Vimy - The mourners at dusk © P.FrutierVimy - The mourners at dusk © P.Frutier
©Vimy - The mourners at dusk © P.Frutier|P.frutier

National Memorial of Canada


The space occupied by the Canadian National Vimy Memorial was given by France to Canada in gratitude for the human sacrifice of this young nation. It is located on Hill 145, the highest point of the 14-kilometre long Vimy Ridge. On April 9, 1917, the four divisions of the Canadian Corps, fighting together for the first time and assisted by the British 5th Division, stormed the ridge. The 107-hectare park is still dotted with shell holes. The trenches and underground tunnels give an idea of the battlefields. The Canadian Memorial is a tribute to all Canadians who fought in the First World War. The names of 11,285 Canadian soldiers who died on French soil and have no known grave are inscribed on the monument.

Symbol of a union across the Atlantic...

Erected at the highest point of the ridge, where Canadian troops won the Battle of Vimy Ridge in April 1917, the two white towers of the memorial dominate the plain of Lens. 27 meters high and built with 6,000 tons of stone, they are the work of Canadian architect and sculptor Walter Seymour Allward. They symbolize the union across the ocean of Canada represented by the maple leaf and France with the fleur-de-lis.

"Modern Canada was born in the trenches of Vimy Ridge".

It took eleven years to build and sculpt the twenty or so statues that adorn it. The difficulties encountered were enormous because of the ground that had been shaken by four years of fighting. 15,000 tons of reinforced concrete had to be poured for the foundations. The most famous of the statues, carved from a 30-ton block of stone, depicts a grieving woman – the young Canadian nation – mourning her dead. On the wall surrounding the monument are engraved the names of the 11,285 soldiers killed in France during the First World War whose bodies have never been found. In their honor, as many Canada pines have been planted in the park near the monument.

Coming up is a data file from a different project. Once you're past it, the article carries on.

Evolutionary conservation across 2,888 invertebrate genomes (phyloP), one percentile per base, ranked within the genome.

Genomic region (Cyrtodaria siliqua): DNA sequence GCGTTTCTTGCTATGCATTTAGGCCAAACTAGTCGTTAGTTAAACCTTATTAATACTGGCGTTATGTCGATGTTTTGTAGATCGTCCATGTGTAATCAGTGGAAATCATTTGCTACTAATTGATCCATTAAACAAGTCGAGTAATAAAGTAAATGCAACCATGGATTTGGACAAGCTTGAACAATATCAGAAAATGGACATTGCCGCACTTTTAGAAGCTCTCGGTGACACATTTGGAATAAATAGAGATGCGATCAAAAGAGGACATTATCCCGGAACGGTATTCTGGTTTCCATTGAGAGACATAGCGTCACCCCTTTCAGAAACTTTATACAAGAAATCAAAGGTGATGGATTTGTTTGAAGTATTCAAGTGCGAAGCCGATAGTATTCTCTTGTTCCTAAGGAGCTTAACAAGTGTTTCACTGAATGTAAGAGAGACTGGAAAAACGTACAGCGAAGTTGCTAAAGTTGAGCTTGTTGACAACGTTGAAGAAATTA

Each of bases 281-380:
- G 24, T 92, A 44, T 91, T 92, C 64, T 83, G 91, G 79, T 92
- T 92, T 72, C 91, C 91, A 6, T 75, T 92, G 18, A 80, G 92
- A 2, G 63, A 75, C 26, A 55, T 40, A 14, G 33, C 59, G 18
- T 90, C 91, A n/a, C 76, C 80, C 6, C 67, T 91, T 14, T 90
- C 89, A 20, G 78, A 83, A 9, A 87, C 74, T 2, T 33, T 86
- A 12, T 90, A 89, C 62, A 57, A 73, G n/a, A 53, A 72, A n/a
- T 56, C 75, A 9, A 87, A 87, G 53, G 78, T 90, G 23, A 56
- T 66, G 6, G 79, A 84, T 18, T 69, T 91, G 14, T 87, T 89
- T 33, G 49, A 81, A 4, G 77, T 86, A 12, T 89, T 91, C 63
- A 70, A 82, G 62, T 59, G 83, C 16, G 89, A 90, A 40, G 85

A major part

of Canadian history

In total, more than 60,000 Canadians lost their lives during the Great War and the Vimy Ridge National Historic Site of Canada (the official name of this “Memorial”) is dedicated to their memory. It covers 107 hectares, most of which have been reforested. Some of the underground passages and trenches have been preserved to better understand the bitter struggles that allowed the Canadian divisions to take the ridge on April 10, 1917, and to clear Arras, which had remained under German fire until then. This victory – one of the few on this front before 1918 – remains a major page in the history of the Canadian nation.

Visit the Canadian National Vimy Memorial

Practical information

Address and contact

Canada Memorial and Memorial Park,

62580 Vimy

03 21 50 68 68

Opening periods

Open house:

Open 24 hours a day

Guided tours:

May 1 to October 31: 10:00 a.m. to 6:00 p.m.
November 1 to April 30: 9:00 a.m. to 5:00 p.m.

Duration and advice

Guided tours:
From May 1 to November 30, by Canadian students.
Free tours. Departure every 45 minutes.

Rates and reservation

Free visits